Understanding Placebo Effect without Distortion of the Truth

Understanding Placebo Effect without Distortion of the Truth

Placebo effect is fascinating, yet totally misunderstood and biased. A placebo is a substance or treatment, which is designed to have no therapeutic value. Essentially, it means an inert substance is injected into an inert structure through injection other than by mouth or sham surgery. The use of placebos in clinical medicine raises ethical concerns, especially if they are disguised as an active treatment, as this introduces dishonesty into the doctor-patient relationship and bypasses informed consent.

Overenthusiastic academicians have started converting active controlled trials with local anesthetic alone compared to local anesthetic steroids into placebo controlled trials with local anesthetic being placebo. This is met with high levels of bias due to academic eagerness and other financial interests constituting deviation from the truth. By no means this is not an error caused by chance. Bias represents a systematic distortion of the truth. The number of instances of these types of biases are large, starting from Cochrane reviews and AHRQ funded studies, extending to wide-spread academics. The present manuscript on epidural injection of sodium chloride solution shows that sodium chloride solution when injected into epidural space is equally effective as steroids alone or a combination. Multiple other manuscripts show that steroids have some effect when combined with local anesthetic, which is not significant.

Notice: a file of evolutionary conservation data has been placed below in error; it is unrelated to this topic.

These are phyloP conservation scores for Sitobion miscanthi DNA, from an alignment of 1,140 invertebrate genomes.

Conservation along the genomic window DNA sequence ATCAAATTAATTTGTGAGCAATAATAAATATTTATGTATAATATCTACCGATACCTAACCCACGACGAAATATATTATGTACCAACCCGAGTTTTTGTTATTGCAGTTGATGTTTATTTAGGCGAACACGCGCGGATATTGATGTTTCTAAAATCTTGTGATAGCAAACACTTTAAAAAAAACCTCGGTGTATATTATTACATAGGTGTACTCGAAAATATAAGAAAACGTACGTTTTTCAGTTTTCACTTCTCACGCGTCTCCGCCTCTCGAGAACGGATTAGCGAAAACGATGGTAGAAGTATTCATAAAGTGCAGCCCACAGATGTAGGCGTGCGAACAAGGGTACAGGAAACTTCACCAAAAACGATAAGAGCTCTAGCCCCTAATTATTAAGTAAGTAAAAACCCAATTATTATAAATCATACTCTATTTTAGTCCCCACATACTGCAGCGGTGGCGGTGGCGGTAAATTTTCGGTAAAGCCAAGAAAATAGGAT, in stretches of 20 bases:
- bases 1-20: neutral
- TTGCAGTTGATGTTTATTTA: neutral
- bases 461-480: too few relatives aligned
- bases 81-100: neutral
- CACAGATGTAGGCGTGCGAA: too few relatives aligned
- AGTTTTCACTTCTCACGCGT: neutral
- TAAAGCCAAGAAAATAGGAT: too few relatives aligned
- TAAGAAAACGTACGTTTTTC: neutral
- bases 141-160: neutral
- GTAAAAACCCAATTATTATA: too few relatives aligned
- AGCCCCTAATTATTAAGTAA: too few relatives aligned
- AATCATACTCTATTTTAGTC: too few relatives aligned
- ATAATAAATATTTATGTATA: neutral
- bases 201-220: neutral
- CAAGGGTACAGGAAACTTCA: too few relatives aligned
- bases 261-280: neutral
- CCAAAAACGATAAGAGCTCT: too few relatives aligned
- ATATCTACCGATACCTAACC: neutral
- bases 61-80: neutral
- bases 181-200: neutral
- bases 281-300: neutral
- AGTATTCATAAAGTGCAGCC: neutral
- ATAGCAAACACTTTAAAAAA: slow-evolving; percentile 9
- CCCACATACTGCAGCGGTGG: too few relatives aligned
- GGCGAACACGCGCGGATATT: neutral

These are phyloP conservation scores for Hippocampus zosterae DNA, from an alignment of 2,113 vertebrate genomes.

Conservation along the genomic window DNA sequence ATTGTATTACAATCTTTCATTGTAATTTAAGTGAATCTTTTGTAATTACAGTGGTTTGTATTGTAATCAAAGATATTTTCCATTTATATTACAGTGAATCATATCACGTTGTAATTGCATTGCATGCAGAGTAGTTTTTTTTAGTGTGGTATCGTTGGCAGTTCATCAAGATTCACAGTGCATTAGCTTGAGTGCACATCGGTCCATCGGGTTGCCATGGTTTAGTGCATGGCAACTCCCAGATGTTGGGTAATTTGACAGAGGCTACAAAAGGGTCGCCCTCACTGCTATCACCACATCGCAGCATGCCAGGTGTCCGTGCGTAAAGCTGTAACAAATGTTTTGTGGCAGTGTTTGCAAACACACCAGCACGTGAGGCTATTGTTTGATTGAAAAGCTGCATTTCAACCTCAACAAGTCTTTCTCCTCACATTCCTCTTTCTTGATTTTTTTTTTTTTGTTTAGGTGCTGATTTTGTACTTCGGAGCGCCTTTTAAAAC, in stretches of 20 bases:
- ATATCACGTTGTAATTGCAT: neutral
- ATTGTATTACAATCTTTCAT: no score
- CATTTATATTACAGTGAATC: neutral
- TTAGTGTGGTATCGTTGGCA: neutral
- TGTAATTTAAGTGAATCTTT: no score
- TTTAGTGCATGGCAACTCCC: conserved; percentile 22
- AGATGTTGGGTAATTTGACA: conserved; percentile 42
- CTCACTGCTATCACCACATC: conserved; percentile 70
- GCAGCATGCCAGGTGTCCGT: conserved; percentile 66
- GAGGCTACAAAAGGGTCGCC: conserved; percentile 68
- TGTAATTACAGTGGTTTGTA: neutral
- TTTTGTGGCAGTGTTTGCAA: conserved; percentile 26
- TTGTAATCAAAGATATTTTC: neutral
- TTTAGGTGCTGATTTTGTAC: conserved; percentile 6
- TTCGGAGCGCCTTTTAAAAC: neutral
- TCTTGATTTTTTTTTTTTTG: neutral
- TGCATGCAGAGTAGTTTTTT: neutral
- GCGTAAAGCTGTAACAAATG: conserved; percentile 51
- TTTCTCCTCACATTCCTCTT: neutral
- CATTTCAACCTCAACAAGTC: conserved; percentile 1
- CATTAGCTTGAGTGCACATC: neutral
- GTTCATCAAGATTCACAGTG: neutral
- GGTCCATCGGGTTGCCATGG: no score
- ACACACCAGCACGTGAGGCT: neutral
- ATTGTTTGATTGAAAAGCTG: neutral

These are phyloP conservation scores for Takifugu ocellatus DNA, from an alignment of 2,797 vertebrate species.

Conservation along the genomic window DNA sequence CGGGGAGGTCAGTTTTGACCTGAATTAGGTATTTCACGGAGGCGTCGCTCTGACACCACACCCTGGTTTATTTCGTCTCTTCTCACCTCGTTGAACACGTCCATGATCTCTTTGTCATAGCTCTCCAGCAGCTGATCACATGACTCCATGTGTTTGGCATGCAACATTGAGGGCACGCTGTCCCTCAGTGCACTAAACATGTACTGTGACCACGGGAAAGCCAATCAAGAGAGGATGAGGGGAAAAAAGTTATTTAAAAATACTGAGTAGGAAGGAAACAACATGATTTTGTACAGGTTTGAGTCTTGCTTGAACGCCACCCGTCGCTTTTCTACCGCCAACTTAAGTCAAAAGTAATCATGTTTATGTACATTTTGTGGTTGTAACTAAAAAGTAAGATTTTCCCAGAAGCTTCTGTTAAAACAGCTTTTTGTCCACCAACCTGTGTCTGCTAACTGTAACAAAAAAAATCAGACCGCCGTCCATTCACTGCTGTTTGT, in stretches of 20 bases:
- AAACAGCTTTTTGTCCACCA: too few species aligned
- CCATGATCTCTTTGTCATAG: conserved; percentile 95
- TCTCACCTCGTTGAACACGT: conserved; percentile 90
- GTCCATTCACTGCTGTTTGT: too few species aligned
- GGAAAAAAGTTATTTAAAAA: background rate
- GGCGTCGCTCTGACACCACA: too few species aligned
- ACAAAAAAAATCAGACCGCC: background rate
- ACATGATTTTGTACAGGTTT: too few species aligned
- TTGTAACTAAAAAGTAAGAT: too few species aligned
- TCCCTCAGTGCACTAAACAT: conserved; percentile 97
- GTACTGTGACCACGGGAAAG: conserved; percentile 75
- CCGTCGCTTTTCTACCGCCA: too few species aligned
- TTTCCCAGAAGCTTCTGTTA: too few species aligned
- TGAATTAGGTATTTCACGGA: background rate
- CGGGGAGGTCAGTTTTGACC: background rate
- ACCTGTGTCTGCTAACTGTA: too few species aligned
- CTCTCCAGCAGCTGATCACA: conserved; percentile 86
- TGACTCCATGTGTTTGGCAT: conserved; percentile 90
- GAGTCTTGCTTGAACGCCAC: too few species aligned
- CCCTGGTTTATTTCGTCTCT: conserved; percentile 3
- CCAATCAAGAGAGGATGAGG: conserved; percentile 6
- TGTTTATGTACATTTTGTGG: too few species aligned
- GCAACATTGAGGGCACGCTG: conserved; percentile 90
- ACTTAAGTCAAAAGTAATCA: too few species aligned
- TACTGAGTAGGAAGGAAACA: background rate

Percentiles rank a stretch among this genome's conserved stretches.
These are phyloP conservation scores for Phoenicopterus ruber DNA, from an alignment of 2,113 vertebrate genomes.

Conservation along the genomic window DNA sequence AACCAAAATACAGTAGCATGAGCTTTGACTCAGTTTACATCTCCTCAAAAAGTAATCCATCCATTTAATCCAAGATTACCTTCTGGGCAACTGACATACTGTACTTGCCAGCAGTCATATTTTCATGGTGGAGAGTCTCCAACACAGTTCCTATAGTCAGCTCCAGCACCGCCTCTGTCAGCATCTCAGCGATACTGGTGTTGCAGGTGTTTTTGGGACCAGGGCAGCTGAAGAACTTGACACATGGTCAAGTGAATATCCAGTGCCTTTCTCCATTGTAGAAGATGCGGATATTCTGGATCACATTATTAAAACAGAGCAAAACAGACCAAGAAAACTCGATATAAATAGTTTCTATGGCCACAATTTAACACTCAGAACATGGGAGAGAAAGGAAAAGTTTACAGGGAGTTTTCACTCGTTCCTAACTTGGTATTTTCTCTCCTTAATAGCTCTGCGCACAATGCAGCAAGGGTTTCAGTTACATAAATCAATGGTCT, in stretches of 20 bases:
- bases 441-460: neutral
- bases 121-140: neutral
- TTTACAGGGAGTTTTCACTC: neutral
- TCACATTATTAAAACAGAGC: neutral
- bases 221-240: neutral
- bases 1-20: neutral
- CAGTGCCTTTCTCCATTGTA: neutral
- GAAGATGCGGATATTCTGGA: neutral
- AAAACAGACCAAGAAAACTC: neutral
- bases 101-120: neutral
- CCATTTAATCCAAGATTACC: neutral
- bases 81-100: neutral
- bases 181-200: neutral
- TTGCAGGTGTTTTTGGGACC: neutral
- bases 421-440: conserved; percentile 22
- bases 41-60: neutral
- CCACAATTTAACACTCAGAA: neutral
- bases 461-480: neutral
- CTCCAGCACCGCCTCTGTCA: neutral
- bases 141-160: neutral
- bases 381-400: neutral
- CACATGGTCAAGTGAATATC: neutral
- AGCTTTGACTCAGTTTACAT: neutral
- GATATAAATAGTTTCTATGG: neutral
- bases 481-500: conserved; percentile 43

Knezevic N, Manchikanti L, Urits I, et al. Lack of superiority of epidural injections with lidocaine with steroids compared to without steroids in spinal pain: A systematic review and meta-analysis. Pain Physician 2020; 23:S239-S270.

Manchikanti L, Knezevic NN, Parr A, Kaye AD, Sanapati M, Hirsch JA. Does epidural bupivacaine with or without steroids provide long-term relief? A systematic review and meta-analysis. Curr Pain Headache Rep 2020; 24:26.

Shanthanna H, Busse J, Wang L, et al. Addition of corticosteroids to local anesthetics for chronic non-cancer pain injections: A systematic review and meta-analysis of randomized controlled trials. Br J Anaesth 2020; 125:779-801.

Authors of multiple manuscripts by converting local anesthetic into placebo or committing systematic distortion of the literature and essentially accusing the physicians who use local anesthetic only when steroids are needed as fraudulent. Hopefully, this manuscript and other manuscripts will provide light to these distortions.

Read the manuscript on PubMed